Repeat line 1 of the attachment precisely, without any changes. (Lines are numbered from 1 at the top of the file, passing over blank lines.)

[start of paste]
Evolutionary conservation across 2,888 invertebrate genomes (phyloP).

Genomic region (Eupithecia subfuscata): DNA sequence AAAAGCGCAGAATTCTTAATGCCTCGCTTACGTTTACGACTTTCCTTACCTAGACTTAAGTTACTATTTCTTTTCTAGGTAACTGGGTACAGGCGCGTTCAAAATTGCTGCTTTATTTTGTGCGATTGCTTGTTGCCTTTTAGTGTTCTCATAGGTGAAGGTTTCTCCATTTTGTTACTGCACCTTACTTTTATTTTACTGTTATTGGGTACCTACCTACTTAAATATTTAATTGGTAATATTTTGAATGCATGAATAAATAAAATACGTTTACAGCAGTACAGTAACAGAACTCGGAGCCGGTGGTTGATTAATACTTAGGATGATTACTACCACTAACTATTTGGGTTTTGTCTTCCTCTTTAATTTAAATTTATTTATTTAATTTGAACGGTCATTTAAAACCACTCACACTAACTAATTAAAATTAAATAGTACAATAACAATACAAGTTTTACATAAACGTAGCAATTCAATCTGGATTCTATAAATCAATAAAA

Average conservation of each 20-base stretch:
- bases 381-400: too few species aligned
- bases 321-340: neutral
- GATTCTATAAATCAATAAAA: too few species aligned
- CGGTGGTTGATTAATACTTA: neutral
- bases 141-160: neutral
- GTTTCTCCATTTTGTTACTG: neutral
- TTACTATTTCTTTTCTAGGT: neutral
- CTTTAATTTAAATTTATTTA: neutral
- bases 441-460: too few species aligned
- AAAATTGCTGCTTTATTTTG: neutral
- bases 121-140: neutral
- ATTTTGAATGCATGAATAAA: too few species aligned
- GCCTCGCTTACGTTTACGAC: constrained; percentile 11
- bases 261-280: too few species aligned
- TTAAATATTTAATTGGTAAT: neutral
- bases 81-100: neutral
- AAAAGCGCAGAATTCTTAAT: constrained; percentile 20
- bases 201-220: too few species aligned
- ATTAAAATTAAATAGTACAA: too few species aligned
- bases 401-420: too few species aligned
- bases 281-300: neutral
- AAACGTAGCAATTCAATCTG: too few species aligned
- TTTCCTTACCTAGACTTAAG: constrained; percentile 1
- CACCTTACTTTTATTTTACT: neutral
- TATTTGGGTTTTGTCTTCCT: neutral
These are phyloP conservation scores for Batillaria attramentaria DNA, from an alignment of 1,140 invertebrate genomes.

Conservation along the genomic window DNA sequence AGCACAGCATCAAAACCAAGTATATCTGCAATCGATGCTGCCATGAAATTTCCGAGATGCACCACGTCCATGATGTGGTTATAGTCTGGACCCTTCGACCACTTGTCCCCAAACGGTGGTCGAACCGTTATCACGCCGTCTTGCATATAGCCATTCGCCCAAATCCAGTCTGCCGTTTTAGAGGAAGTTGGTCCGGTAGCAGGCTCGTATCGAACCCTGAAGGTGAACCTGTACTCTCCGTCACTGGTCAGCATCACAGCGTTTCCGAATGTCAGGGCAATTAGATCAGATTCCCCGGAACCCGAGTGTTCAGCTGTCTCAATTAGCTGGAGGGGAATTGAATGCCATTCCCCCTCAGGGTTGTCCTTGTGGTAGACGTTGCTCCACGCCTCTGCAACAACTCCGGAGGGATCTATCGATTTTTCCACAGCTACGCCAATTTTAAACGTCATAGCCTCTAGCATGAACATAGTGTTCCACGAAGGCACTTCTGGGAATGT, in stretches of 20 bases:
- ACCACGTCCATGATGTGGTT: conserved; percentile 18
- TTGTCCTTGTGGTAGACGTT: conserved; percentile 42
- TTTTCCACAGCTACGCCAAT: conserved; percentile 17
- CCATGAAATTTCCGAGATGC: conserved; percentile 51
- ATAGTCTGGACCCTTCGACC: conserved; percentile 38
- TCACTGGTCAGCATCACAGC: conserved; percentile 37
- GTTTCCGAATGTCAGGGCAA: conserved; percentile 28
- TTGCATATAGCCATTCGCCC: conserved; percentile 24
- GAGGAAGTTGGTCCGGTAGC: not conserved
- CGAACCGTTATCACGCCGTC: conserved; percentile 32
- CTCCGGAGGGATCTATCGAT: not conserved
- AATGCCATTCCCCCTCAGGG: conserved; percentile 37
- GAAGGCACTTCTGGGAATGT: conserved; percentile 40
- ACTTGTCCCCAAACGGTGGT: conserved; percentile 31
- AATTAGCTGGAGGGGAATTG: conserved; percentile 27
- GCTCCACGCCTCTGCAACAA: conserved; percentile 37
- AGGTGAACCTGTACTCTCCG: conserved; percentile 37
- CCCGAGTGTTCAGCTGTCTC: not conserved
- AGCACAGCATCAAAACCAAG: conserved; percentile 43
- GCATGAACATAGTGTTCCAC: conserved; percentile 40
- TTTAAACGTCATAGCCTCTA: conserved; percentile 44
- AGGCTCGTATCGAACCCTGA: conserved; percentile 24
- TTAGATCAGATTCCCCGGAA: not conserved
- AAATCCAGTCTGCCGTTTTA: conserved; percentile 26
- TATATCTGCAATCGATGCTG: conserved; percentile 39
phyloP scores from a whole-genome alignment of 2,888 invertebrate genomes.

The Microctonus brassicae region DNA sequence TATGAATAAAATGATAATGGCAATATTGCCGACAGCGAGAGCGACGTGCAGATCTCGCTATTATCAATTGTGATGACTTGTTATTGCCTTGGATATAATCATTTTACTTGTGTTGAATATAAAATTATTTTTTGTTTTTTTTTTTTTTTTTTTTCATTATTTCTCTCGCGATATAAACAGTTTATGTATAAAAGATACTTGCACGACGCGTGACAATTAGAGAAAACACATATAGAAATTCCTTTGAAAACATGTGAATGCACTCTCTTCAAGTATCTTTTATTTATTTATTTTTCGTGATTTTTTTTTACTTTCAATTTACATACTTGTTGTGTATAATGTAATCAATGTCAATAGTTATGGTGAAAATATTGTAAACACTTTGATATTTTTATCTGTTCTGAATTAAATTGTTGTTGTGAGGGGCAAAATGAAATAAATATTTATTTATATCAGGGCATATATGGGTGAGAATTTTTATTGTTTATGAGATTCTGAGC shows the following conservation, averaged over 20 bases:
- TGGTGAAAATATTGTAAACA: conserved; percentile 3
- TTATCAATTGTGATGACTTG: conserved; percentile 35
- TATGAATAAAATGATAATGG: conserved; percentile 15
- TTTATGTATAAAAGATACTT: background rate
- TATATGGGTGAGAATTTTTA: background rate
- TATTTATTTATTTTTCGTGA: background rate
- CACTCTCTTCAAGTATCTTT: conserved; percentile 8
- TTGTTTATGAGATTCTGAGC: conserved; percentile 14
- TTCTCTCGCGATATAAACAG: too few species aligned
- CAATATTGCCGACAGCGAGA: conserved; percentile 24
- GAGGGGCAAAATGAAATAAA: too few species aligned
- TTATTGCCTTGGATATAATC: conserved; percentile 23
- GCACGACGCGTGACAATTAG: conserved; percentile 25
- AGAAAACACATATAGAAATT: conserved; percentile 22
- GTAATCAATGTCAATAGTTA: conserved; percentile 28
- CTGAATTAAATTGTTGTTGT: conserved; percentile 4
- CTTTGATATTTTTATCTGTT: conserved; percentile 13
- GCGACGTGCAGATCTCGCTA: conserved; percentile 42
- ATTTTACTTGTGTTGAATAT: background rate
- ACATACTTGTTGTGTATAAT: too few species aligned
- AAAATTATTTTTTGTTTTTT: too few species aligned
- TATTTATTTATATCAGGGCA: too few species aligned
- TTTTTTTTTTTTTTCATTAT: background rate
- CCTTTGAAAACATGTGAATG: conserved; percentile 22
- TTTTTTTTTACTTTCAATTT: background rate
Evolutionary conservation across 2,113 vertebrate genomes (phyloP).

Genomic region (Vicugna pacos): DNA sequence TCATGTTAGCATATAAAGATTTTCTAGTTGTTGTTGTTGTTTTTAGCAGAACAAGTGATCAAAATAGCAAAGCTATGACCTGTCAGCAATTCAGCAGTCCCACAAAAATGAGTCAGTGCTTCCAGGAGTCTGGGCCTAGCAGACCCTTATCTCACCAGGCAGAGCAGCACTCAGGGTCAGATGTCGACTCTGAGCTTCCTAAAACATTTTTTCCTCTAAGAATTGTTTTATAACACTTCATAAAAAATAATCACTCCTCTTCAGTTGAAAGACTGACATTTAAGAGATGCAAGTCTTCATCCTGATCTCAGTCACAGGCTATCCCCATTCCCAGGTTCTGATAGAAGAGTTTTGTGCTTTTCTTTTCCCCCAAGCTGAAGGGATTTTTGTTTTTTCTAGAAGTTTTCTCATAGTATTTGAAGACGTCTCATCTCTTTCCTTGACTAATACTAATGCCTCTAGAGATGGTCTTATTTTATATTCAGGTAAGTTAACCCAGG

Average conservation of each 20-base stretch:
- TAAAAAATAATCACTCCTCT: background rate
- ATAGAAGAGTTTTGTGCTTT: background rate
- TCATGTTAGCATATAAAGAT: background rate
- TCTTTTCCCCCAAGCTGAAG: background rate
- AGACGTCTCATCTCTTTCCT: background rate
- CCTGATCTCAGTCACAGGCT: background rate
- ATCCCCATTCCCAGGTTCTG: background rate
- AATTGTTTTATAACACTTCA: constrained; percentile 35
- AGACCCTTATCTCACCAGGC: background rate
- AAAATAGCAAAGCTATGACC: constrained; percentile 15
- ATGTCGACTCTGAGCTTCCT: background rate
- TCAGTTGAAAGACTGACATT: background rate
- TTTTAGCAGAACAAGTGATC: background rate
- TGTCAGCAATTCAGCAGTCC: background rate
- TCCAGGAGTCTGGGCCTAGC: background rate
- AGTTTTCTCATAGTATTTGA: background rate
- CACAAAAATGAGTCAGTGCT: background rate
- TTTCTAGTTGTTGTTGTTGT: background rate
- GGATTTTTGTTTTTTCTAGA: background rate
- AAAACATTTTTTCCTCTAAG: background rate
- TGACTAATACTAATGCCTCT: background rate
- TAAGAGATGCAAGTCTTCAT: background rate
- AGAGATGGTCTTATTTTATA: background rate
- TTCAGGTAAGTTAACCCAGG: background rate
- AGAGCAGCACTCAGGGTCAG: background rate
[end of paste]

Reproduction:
Evolutionary conservation across 2,888 invertebrate genomes (phyloP).